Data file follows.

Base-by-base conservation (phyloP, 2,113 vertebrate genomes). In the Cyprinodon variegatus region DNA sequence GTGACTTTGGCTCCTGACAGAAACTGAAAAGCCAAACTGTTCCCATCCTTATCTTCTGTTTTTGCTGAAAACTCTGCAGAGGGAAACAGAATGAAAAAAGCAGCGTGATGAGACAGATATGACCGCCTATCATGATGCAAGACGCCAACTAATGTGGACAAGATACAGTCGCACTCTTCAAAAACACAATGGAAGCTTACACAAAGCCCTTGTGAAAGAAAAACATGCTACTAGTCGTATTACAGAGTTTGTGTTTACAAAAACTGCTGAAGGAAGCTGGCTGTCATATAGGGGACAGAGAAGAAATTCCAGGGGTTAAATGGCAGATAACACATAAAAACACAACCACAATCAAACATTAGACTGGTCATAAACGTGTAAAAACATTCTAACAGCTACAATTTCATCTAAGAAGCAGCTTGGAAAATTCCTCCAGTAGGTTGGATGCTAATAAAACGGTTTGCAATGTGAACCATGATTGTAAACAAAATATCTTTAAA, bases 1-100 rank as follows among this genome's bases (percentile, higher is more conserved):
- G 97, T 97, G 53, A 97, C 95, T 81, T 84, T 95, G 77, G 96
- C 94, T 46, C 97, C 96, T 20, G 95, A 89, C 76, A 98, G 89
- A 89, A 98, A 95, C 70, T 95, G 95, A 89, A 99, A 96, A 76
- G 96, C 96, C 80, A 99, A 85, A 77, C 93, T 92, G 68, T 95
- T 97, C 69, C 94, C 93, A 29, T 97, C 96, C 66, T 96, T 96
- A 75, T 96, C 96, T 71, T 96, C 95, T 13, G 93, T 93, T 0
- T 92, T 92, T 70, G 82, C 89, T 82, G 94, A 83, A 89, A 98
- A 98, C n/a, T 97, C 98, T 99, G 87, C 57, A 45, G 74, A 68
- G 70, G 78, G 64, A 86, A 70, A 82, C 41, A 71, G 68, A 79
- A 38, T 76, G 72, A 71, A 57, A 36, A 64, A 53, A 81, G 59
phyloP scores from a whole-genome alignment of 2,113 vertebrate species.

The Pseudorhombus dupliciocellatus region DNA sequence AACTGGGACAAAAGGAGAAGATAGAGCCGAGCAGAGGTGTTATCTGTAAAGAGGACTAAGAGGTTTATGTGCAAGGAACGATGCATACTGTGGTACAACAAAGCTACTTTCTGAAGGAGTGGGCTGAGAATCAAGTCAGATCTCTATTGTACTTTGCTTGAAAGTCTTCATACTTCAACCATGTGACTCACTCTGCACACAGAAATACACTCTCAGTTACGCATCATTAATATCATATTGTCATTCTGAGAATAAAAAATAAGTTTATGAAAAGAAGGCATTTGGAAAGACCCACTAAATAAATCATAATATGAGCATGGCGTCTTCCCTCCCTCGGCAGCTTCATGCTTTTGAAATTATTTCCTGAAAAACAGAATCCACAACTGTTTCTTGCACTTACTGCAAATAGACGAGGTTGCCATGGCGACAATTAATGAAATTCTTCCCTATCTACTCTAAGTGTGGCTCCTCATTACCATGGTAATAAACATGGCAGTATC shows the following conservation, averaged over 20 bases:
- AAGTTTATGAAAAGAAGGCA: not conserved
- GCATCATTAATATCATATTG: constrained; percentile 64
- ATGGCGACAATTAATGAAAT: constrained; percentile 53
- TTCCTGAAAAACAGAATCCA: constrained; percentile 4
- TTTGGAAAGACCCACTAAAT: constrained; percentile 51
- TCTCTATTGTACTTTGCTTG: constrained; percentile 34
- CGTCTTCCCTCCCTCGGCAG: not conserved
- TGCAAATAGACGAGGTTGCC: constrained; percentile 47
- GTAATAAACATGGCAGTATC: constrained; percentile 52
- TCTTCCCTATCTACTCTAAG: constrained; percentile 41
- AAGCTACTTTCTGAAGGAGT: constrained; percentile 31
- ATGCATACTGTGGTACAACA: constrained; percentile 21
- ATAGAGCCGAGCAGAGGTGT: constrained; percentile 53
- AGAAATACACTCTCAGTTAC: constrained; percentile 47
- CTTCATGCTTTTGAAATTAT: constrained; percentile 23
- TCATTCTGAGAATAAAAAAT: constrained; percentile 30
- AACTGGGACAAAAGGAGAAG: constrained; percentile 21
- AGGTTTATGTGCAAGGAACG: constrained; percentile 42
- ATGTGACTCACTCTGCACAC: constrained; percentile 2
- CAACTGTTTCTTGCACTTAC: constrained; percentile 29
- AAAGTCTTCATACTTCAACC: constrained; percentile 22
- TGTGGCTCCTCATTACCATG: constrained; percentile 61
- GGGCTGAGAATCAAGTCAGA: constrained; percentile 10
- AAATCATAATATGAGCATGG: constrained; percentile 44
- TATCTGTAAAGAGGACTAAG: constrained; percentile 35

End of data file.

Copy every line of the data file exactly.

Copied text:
Base-by-base conservation (phyloP, 2,113 vertebrate genomes). In the Cyprinodon variegatus region DNA sequence GTGACTTTGGCTCCTGACAGAAACTGAAAAGCCAAACTGTTCCCATCCTTATCTTCTGTTTTTGCTGAAAACTCTGCAGAGGGAAACAGAATGAAAAAAGCAGCGTGATGAGACAGATATGACCGCCTATCATGATGCAAGACGCCAACTAATGTGGACAAGATACAGTCGCACTCTTCAAAAACACAATGGAAGCTTACACAAAGCCCTTGTGAAAGAAAAACATGCTACTAGTCGTATTACAGAGTTTGTGTTTACAAAAACTGCTGAAGGAAGCTGGCTGTCATATAGGGGACAGAGAAGAAATTCCAGGGGTTAAATGGCAGATAACACATAAAAACACAACCACAATCAAACATTAGACTGGTCATAAACGTGTAAAAACATTCTAACAGCTACAATTTCATCTAAGAAGCAGCTTGGAAAATTCCTCCAGTAGGTTGGATGCTAATAAAACGGTTTGCAATGTGAACCATGATTGTAAACAAAATATCTTTAAA, bases 1-100 rank as follows among this genome's bases (percentile, higher is more conserved):
- G 97, T 97, G 53, A 97, C 95, T 81, T 84, T 95, G 77, G 96
- C 94, T 46, C 97, C 96, T 20, G 95, A 89, C 76, A 98, G 89
- A 89, A 98, A 95, C 70, T 95, G 95, A 89, A 99, A 96, A 76
- G 96, C 96, C 80, A 99, A 85, A 77, C 93, T 92, G 68, T 95
- T 97, C 69, C 94, C 93, A 29, T 97, C 96, C 66, T 96, T 96
- A 75, T 96, C 96, T 71, T 96, C 95, T 13, G 93, T 93, T 0
- T 92, T 92, T 70, G 82, C 89, T 82, G 94, A 83, A 89, A 98
- A 98, C n/a, T 97, C 98, T 99, G 87, C 57, A 45, G 74, A 68
- G 70, G 78, G 64, A 86, A 70, A 82, C 41, A 71, G 68, A 79
- A 38, T 76, G 72, A 71, A 57, A 36, A 64, A 53, A 81, G 59
phyloP scores from a whole-genome alignment of 2,113 vertebrate species.

The Pseudorhombus dupliciocellatus region DNA sequence AACTGGGACAAAAGGAGAAGATAGAGCCGAGCAGAGGTGTTATCTGTAAAGAGGACTAAGAGGTTTATGTGCAAGGAACGATGCATACTGTGGTACAACAAAGCTACTTTCTGAAGGAGTGGGCTGAGAATCAAGTCAGATCTCTATTGTACTTTGCTTGAAAGTCTTCATACTTCAACCATGTGACTCACTCTGCACACAGAAATACACTCTCAGTTACGCATCATTAATATCATATTGTCATTCTGAGAATAAAAAATAAGTTTATGAAAAGAAGGCATTTGGAAAGACCCACTAAATAAATCATAATATGAGCATGGCGTCTTCCCTCCCTCGGCAGCTTCATGCTTTTGAAATTATTTCCTGAAAAACAGAATCCACAACTGTTTCTTGCACTTACTGCAAATAGACGAGGTTGCCATGGCGACAATTAATGAAATTCTTCCCTATCTACTCTAAGTGTGGCTCCTCATTACCATGGTAATAAACATGGCAGTATC shows the following conservation, averaged over 20 bases:
- AAGTTTATGAAAAGAAGGCA: not conserved
- GCATCATTAATATCATATTG: constrained; percentile 64
- ATGGCGACAATTAATGAAAT: constrained; percentile 53
- TTCCTGAAAAACAGAATCCA: constrained; percentile 4
- TTTGGAAAGACCCACTAAAT: constrained; percentile 51
- TCTCTATTGTACTTTGCTTG: constrained; percentile 34
- CGTCTTCCCTCCCTCGGCAG: not conserved
- TGCAAATAGACGAGGTTGCC: constrained; percentile 47
- GTAATAAACATGGCAGTATC: constrained; percentile 52
- TCTTCCCTATCTACTCTAAG: constrained; percentile 41
- AAGCTACTTTCTGAAGGAGT: constrained; percentile 31
- ATGCATACTGTGGTACAACA: constrained; percentile 21
- ATAGAGCCGAGCAGAGGTGT: constrained; percentile 53
- AGAAATACACTCTCAGTTAC: constrained; percentile 47
- CTTCATGCTTTTGAAATTAT: constrained; percentile 23
- TCATTCTGAGAATAAAAAAT: constrained; percentile 30
- AACTGGGACAAAAGGAGAAG: constrained; percentile 21
- AGGTTTATGTGCAAGGAACG: constrained; percentile 42
- ATGTGACTCACTCTGCACAC: constrained; percentile 2
- CAACTGTTTCTTGCACTTAC: constrained; percentile 29
- AAAGTCTTCATACTTCAACC: constrained; percentile 22
- TGTGGCTCCTCATTACCATG: constrained; percentile 61
- GGGCTGAGAATCAAGTCAGA: constrained; percentile 10
- AAATCATAATATGAGCATGG: constrained; percentile 44
- TATCTGTAAAGAGGACTAAG: constrained; percentile 35